- Bank for International Settlements - The Role of Central Bank Money in Payment Systems. See page 9, titled, "The coexistence of central and commercial bank monies: multiple issuers, one currency": http://www.bis.org/publ/cpss55.pdf
A quick quote in reference to the 2 different types of money is listed on page 3. It is the first sentence of the document:
- "Contemporary monetary systems are based on the mutually reinforcing roles of central bank money and commercial bank monies."
- Debtwatch No. 38: The GFC—Pothole or Mountain?, August 30, 2009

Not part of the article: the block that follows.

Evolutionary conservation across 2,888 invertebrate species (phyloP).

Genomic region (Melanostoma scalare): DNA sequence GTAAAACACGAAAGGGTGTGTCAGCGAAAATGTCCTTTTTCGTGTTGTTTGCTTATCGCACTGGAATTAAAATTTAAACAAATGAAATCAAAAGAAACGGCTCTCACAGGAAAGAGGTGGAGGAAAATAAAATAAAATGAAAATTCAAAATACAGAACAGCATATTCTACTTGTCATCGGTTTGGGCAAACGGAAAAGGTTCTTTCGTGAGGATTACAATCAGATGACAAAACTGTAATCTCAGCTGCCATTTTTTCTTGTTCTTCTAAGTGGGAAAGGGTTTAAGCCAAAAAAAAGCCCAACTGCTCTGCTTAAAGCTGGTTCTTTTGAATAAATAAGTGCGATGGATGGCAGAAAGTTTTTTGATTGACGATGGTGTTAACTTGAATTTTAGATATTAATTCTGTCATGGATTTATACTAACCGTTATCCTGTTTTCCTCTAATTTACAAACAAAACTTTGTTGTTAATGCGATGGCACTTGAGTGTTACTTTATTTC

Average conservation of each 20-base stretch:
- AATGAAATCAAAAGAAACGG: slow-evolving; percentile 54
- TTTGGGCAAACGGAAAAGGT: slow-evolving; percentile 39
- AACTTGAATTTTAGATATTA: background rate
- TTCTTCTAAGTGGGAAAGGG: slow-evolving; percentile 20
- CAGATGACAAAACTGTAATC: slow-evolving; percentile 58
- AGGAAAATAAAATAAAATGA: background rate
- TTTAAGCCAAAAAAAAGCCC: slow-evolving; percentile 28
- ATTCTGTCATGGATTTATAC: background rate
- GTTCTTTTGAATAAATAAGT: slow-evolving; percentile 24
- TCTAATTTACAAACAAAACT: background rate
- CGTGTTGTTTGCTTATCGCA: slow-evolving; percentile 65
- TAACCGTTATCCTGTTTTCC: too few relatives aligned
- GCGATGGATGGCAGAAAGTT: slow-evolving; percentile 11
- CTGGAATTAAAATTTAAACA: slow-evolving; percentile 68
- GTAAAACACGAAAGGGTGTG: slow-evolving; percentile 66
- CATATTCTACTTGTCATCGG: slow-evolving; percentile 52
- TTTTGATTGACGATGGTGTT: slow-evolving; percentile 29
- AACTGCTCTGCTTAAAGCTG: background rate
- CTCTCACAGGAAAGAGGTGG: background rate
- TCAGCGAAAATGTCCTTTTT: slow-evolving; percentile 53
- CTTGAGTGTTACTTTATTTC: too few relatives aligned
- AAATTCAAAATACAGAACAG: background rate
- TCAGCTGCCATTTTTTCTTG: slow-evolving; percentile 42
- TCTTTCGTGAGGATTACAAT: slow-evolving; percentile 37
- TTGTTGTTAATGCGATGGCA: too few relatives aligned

- "John Whittaker" (PDF).
- EXCRESNS series, St. Louis Fed
- Followup on Samuelson and monetary policy, Paul Krugman, New York Times, December 14, 2009
- Kydland, Finn E.; Prescott, Edward C., "Business Cycles: Real Facts and a Monetary Myth", Federal Reserve Bank of Minneapolis Quarterly Review, 14 (2): 3–18
- Krugman, Paul; Wells, Robin (2009), Macroeconomics, ISBN 978-0-7167-7161-6; a mainstream introductory text in macroeconomics.
- Mankiw, N. Gregory (2008), Principles of Macroeconomics (5th ed.), ISBN 978-0-324-58999-3; a mainstream general introductory text to economics.
- Mankiw, N. Gregory (2002), Macroeconomics (5th ed.), Worth Publishers, ISBN 978-0-7167-5237-0; a mainstream intermediate text in macroeconomics.
- Samuelson, Paul (1948), Economics